Example 4.2 Consider the $CLS { Γ 3 ( A ) , Γ 4 ( A ∗ ) , 1 } R 2$ (see Figure 2), where

$∥ A 1 − A 2 ∥=6,∥ A 2 − A 3 ∥=8,∥ A 3 − A 2 ∥=10$

and

$A 1 ∗ ∈[ A 1 A 2 ), A 2 ∗ ∈[ A 2 A 3 ), A 3 ∗ , A 4 ∗ ∈[ A 3 A 1 ).$

We will calculate that $inf{| Γ 4 ( A ∗ )|}$.

Note that

$cos∠ A 1 = 3 5 ,cos∠ A 2 =0,cos∠ A 3 = 4 5 .$

Without loss of generality, we may assume that $∥ A 4 ∗ − A 3 ∗ ∥=1$. By Lemma 2.6, we have

$| Γ 4 ∗ ( A ) | ⩾ ψ ( x , y , z ) = x 2 + ( 6 − z ) 2 + ( 8 − x ) 2 + y 2 − 8 5 ( 8 − x ) y + ( 9 − y ) 2 + z 2 − 6 5 ( 9 − y ) z + 1 ,$

where $(x,y,z)∈[0,6]×[0,9]×[0,6]$, and

${ x 2 + ( 6 − z ) 2 ⩾ 1 , ( 8 − x ) 2 + y 2 − 8 5 ( 8 − x ) y ⩾ 1 , ( 9 − y ) 2 + z 2 − 6 5 ( 9 − y ) z ⩾ 1 .$
(49)

By the help of Mathematica software, we obtain that

$inf { | Γ 4 ( A ∗ ) | } = ψ ( 0.621684 … , 5.90012 … , 5.1705 … ) = 10.600001492661695 … .$

We note that (49) and

$∂ ψ ( x , y , z ) ∂ x = ∂ ψ ( x , y , z ) ∂ y = ∂ ψ ( x , y , z ) ∂ z =0$

hold if

$(x,y,z)=(0.621684…,5.90012…,5.1705…).$

Example 4.3 Consider the $CLS { Γ 4 ( A ) , Γ 5 ( A ∗ ) , 2 } R 2$ (see Figure 1), where$Γ 4 (A)$ is a rectangle, and

$∥ A 2 − A 1 ∥=∥ A 4 − A 3 ∥=6,∥ A 3 − A 2 ∥=∥ A 1 − A 4 ∥=5$

and

$A 1 ∗ ∈[ A 1 A 2 ), A 2 ∗ ∈[ A 2 A 3 ), A 3 ∗ , A 4 ∗ ∈[ A 3 A 4 ), A 5 ∗ ∈[ A 4 A 1 ).$

We will calculate that $inf{| Γ 5 ( A ∗ )|}$.

We may assume that $∥ A 4 ∗ − A 3 ∗ ∥=2$. By Lemma 2.6, we have

$| Γ 5 ( A ∗ ) | ⩾ φ ( x , y , z , w ) = x 2 + ( 5 − w ) 2 + ( 6 − x ) 2 + y 2 + ( 5 − y ) 2 + z 2 + ( 4 − z ) 2 + w 2 + 2 ,$

where $(x,y,z,w)∈[0,6]×[0,5]×[0,4]×[0,5]$, and

${ x 2 + ( 5 − w ) 2 ⩾ 2 , ( 6 − x ) 2 + y 2 ⩾ 2 , ( 5 − y ) 2 + z 2 ⩾ 2 , ( 4 − z ) 2 + w 2 ⩾ 2 .$
(50)

By the help of Mathematica software, we obtain that

$inf { φ ( x , y , z , w ) } = φ ( 2.75296 … , 3.24704 … , 1.75296 … , 2.24704 … ) = 16.1421356237309 … = 10 2 + 2 .$
(51)

On the other hand, by Theorem 3.2, we have

$| Γ 5 ( A ∗ ) | ⩾ | Γ n ( A ) | sin ∠ A 2 + ( 1 − sin ∠ A 2 ) ( N − n ) δ = 10 2 + 2 .$

It should be noted that the apparent error is caused by the computer. Therefore

$inf { | Γ 5 ( A ∗ ) | } =10 2 +2.$
(52)

We note that (51) holds if

$(x,y,z,w)=(2.75296…,3.24704…,1.75296…,2.24704…).$

We can also give another intuitive proof of equation (52) as follows.

By Theorem 3.2, the equality in (51) holds if conditions (H3.5)-(H3.11) hold. Infact, there exist

$(x,y,z,w)∈[0,6]×[0,5]×[0,4]×[0,5],$

such that (50) holds. From (H3.9) we get

$x 5 − w = z 5 − y = 6 − x y = 4 − z w = x + z + ( 6 − x ) + ( 4 − z ) ( 5 − w ) + ( 5 − y ) + y + w =1,$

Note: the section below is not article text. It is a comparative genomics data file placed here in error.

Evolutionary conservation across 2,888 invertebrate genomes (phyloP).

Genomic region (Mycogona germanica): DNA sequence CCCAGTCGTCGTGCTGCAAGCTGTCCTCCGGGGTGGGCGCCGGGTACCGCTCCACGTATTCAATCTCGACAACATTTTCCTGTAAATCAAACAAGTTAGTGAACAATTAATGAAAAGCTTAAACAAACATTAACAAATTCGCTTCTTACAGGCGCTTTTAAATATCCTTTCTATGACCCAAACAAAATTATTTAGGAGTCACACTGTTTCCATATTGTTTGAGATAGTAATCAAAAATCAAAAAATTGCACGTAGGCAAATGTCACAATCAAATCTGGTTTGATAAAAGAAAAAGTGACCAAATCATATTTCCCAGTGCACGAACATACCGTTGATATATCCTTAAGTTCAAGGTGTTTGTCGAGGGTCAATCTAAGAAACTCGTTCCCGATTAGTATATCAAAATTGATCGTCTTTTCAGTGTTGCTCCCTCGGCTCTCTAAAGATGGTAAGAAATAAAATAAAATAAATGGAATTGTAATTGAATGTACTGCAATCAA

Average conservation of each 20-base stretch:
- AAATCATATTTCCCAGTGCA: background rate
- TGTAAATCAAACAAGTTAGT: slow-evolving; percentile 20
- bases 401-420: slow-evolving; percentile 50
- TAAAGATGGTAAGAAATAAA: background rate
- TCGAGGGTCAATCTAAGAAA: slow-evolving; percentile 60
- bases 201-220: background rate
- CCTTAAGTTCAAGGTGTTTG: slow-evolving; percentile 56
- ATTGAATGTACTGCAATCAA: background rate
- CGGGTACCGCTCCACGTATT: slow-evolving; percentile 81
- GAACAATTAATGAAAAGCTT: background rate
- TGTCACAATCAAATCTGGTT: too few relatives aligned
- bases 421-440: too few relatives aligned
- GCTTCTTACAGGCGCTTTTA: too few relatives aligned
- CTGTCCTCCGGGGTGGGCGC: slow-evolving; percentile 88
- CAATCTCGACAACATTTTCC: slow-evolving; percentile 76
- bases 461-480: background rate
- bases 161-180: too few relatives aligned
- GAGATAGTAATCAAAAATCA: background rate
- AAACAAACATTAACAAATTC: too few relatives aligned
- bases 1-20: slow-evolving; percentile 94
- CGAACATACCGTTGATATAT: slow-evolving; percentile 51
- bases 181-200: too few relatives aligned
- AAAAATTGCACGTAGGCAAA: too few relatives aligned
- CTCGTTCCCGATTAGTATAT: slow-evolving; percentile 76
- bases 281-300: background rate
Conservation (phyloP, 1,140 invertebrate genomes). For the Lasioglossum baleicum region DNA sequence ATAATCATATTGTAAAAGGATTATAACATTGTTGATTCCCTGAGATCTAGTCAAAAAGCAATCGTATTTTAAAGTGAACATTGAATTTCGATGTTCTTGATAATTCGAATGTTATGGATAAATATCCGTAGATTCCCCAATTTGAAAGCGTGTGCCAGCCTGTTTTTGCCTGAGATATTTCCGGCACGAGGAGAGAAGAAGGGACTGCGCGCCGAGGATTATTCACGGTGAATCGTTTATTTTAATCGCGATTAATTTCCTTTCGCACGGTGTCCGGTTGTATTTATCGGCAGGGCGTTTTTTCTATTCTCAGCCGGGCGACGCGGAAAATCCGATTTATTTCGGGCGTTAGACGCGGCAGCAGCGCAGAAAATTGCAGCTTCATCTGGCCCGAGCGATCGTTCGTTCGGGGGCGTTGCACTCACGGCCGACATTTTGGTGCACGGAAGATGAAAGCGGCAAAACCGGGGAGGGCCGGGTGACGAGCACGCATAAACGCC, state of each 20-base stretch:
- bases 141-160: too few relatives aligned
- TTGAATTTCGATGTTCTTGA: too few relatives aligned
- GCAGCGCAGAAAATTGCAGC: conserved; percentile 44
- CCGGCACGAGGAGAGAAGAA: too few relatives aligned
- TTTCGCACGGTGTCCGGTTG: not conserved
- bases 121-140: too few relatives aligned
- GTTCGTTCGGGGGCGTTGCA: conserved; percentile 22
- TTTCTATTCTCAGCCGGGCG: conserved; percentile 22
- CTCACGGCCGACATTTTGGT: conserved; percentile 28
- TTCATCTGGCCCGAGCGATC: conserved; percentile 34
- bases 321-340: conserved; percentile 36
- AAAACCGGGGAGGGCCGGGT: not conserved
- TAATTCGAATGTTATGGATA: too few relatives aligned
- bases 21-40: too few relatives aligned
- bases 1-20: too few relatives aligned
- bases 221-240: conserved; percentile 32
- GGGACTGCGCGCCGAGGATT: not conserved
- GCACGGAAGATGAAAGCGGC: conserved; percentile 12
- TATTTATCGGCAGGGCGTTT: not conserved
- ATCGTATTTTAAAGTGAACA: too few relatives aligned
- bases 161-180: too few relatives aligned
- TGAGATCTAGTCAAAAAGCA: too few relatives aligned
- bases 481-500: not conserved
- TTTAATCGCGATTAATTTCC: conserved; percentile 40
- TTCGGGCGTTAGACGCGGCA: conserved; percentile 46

i.e.,

${ x = 5 − w , y = 1 + w , z = 4 − w .$
(53)

Combined with (50), (53), we get

$2 ⩽w⩽4,$
(54)

where w is a free variable. This means that (51) holds if and only if(53)-(54) hold. This proves equation (52).

In addition, we can also prove (52) by Theorem 3.4.

Example 4.3 is a geometry problem. However, we can see this example as a circuitlayout problem of a family. In addition, this example also means that the equalitiesin (12), (16) and (17) can hold.

Remark 4.1 Since a Euclidean space is an abstract space, we will find theapplications of CLS in theoretical fields such as statistics (see [1, 7]), matrix theory (see ), geometry (see [6, 912]) and space science (see [1, 9]), etc.

Remark 4.2 A large number of theories of algebra, analysis, geometry, computer(see [9, 1214]) with inequality are used in this paper, which can be found in the latestliterature [1, 616].

## Endnote

The angle between two nonzero vectors B and C is defined to be$∠(B,C)=:arccos(〈B,C〉/∥B∥∥C∥)∈[0,π]$.

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## Acknowledgements

This work was supported in part by the Natural Science Foundation of China (No.61309015) and in part by the Foundation of Scientific Research Project of FujianProvince Education Department of China (No. JK2012049). The authors are deeplyindebted to Professor Sui Sun Cheng, Tsing Hua University, Taiwan, for manyuseful comments and keen observations which led to the present improved versionof the paper as it stands.

## Author information

Correspondence to Shanhe Wu.

### Competing interests

The authors declare that they have no conflicts of interest to this work.

### Authors’ contributions

All authors contributed equally and significantly in this paper. All authors read andapproved the final manuscript.

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• #### DOI

https://doi.org/10.1186/1029-242X-2013-592

### Keywords

• circuit layout system
• Euclidean space
• Minkowski’s inequality